Both the physical natural gas and futures markets erased the memories of Wednesday's down day and returned to the win column in Thursday's trading. Modest weakness of a few points in the Midwest, Southeast, and Northeast was countered by gains of a few pennies upwards to a dime at most market points. The NGI National Spot Gas Average 2 cents to $2.65.
Futures bulls got a boost with the 10:30 a.m. EDT release of storage figures from the Energy Information Administration (EIA) that were significantly less than what the market was expecting. At the close July had added 12.3 cents to $3.056, and August had tacked on 12.5 cents to $3.078. July crude oil continued its trek lower falling 27 cents to $44.46/bbl.
The EIA reported a storage injection of 78 Bcf, about 8 Bcf less than consensus estimates, and prices wasted no time moving higher after the number was released.
Prior to the report traders were looking for a storage build greater than the actual figures. Last year 68 Bcf was injected and the five-year average stands at 87 Bcf. Citi Futures Perspective calculated a 91 Bcf injection and ION Energy was looking for an 86 Bcf increase. A Reuters survey of 28 traders and analysts showed a sample mean of 86 Bcf with a range of plus 77-94 Bcf.
Once traders had time to digest the figures, July futures vaulted to $3.034, and at 10:45 a.m. July was trading at $3.025, up 9.2 cents from Wednesday's settlement.
The market needs to hold $2.99 to $3.01, a New York Floor trader told NGI. "If it starts to touch the $2.99 area, I think it slips back down. Although the market bounced back, I don't think it's a rebound. The whole complex feels heavy."
"The 78-Bcf net injection for last week was smaller than expected and below the 87 Bcf five-year average for the date with no reclassifications or other asterisks, a clear bullish surprise," said Tim Evans of Citi Futures Perspective. "With warmer than normal temperatures this week and next also limiting the rate of injections, the market may be set up for a short-covering rally back above the $3.00 level, with potential to move back up to $3.20-3.25 in our view."
The Wells Fargo Securities analyst team lead by David Tameron said the smaller than expected build backs up their long-held projection of an undersupplied natural gas market. "This week's figure marked a reversal of a four-week trend in which the storage injection was higher than forecasted by 6 Bcf on average each week," the team wrote in a post-storage Thursday morning note. "Additionally, this data point provides further confirmation that the natural gas markets are at least 2 Bcf/d undersupplied."
Looking at current weather forecasts, the Wells Fargo model indicated a 102 Bcf cumulative injection over the next two weeks, which would bring the storage surplus (versus the five-year average) down to just 182 Bcf. "As a reminder, our forecast for end-of-injection season storage is 3.88 Tcf, which is in-line with the five-year average and incorporates 3 Bcf/d of lost power generation demand due to gas-to-coal switching driven by higher summer natural gas prices."
Inventories now stand at 2,709 Bcf and are 322 Bcf less than last year and 228 Bcf above the five-year average.
Futures traders also had longer term weather forecasts working for them as well as more deferred weather models continue to hold to a pattern of above normal temperatures. "The themes of the forecast remain consistent with previous expectations as above normal temperatures take focus in the Central United States," said MDA Weather Services in its morning 11- to 15-day outlook. "This is supported by the background" Madden Julian Oscillation "in phases 1 and 2, phases which also promote pattern variability along the East Coast.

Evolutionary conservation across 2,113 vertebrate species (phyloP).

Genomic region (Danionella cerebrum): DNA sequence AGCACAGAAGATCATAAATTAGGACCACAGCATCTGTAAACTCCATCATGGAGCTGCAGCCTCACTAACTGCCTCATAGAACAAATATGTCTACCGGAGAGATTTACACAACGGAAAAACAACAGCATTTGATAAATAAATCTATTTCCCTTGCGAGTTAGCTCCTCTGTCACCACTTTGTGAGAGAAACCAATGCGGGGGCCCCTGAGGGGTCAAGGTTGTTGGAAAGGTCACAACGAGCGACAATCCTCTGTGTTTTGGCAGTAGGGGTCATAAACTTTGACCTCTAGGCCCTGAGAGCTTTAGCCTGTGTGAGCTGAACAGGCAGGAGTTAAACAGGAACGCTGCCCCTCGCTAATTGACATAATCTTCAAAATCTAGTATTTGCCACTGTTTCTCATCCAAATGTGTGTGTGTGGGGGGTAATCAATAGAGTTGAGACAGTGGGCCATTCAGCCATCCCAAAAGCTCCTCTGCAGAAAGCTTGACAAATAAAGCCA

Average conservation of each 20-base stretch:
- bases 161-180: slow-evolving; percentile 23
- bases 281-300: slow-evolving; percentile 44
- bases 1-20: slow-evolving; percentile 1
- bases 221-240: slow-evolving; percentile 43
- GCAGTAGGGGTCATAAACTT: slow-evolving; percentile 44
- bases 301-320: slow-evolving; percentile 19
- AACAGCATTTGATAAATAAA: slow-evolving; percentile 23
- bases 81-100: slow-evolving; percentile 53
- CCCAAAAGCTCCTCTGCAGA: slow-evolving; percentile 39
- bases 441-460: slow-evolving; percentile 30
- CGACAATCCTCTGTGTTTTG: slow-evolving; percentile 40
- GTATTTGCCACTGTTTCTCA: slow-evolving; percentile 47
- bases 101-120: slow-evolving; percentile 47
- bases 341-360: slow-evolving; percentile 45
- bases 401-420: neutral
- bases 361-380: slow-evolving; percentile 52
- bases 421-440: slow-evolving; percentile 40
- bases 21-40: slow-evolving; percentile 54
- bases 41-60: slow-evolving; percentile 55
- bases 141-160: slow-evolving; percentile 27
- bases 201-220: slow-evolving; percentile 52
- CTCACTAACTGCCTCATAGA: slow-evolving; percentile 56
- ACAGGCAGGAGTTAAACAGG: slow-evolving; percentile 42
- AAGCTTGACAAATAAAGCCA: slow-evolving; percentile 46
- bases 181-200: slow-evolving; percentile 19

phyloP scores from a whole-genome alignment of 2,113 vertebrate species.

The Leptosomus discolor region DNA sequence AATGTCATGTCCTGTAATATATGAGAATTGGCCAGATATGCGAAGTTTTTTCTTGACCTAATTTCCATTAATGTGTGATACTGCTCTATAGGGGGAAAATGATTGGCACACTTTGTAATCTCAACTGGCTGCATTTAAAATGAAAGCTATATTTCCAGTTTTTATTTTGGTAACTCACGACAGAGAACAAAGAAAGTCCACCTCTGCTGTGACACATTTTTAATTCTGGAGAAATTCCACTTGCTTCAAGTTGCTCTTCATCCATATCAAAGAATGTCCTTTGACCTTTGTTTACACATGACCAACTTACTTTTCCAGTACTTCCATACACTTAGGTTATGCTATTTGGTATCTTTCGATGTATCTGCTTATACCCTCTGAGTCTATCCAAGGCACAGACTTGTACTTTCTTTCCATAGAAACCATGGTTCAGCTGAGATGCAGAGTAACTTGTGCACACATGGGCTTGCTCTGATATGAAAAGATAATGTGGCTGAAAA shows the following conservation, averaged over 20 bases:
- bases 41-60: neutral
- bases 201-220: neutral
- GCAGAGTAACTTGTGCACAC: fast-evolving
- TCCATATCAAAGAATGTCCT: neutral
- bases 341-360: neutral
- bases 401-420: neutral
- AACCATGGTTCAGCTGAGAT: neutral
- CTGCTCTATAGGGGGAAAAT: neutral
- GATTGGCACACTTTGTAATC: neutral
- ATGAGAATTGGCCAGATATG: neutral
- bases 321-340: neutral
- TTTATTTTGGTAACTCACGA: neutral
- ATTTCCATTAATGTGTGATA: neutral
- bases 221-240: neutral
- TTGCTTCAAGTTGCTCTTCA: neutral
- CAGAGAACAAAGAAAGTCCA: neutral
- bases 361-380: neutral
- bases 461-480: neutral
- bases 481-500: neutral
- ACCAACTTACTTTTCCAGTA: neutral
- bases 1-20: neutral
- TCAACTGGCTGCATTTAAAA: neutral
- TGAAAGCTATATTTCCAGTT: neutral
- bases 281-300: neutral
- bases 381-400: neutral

"The forecast averages the period near normal in the East, but with opportunity for aboves to spill into the region in the mid-period. While recent weakening in" Atmospheric Angular Momentum, a measure of how fast the atmosphere is spinning relative to the Earth's rotation, "is also supportive of these warmer forecast themes, confidence remains low in the details given poor model skill and differing model solutions as it relates to the progression of the pattern."
In the physical markets forecasts of increased power load in California continued to bear down on the spot market with all major market centers followed by NGI falling solidly in the black. CAISO forecast that Thursday's peak load of 35,273 MW would jump more than 12% to 39,767 MW Friday. The peak load ever recorded by CAISO is 50,270 MW reached during a heat storm in July 2006.
Gas at Malin added 3 cents to $2.68 and deliveries to the PG&E Citygate rose 2 cents to $3.08. Gas at the SoCal Citygate gained 8 cents to $3.14 and gas priced at the SoCal Border Average was quoted 9 cents higher at $2.79.
[Subscriber Notice Regarding NGI’s Market-Leading Natural Gas Price Indexes]
The National Weather Service in Los Angeles reported that "a ridge of high pressure will continue to build across the southwest U.S. through early next week with additional warming expected during this time. The well above normal temperatures will likely continue for much of next week. Stronger onshore winds this upcoming weekend may delay warming for coastal areas."
Other market centers were mostly higher. Although gas at the Algonquin Citygate eased 1 cent to $2.11, deliveries to Transco Zone 6 New York gained a dime to $2.21. Gas at the Chicago Citygate was quoted 4 cents higher at $2.79 and packages at the Henry Hub changed hands 2 cents higher at $2.92.
El Paso Permian rose 4 cents to $2.66 and gas priced at the NGPL Midcontinent Pool added 6 cents to $2.68. Kern River receipts jumped 9 cents to $2.69.